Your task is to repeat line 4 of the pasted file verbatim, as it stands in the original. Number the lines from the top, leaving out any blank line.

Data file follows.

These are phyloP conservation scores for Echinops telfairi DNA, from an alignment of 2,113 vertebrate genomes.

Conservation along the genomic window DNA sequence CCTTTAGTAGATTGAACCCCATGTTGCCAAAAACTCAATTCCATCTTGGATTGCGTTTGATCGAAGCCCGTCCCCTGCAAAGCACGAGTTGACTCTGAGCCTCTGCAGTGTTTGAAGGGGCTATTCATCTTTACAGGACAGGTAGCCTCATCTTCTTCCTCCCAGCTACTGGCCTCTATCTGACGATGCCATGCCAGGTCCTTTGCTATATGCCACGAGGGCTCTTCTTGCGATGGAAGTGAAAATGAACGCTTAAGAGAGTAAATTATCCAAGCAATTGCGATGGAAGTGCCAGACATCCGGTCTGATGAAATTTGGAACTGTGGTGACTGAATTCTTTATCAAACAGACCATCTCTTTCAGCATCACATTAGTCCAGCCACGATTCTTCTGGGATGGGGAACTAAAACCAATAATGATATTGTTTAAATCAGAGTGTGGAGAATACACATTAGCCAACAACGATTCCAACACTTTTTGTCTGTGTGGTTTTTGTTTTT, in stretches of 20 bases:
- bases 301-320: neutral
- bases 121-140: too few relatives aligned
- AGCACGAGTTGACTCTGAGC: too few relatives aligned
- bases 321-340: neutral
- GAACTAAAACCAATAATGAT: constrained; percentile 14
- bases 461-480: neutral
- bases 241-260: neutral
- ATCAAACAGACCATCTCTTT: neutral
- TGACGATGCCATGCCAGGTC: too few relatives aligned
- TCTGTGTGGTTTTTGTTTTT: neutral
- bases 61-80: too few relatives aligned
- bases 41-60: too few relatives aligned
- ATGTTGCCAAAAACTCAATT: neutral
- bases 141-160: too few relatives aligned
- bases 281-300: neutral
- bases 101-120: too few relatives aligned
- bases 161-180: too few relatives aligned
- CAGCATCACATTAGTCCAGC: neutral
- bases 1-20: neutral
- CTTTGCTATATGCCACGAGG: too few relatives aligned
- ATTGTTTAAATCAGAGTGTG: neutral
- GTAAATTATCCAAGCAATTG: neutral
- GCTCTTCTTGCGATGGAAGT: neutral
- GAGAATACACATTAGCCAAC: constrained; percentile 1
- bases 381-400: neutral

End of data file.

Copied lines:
- bases 121-140: too few relatives aligned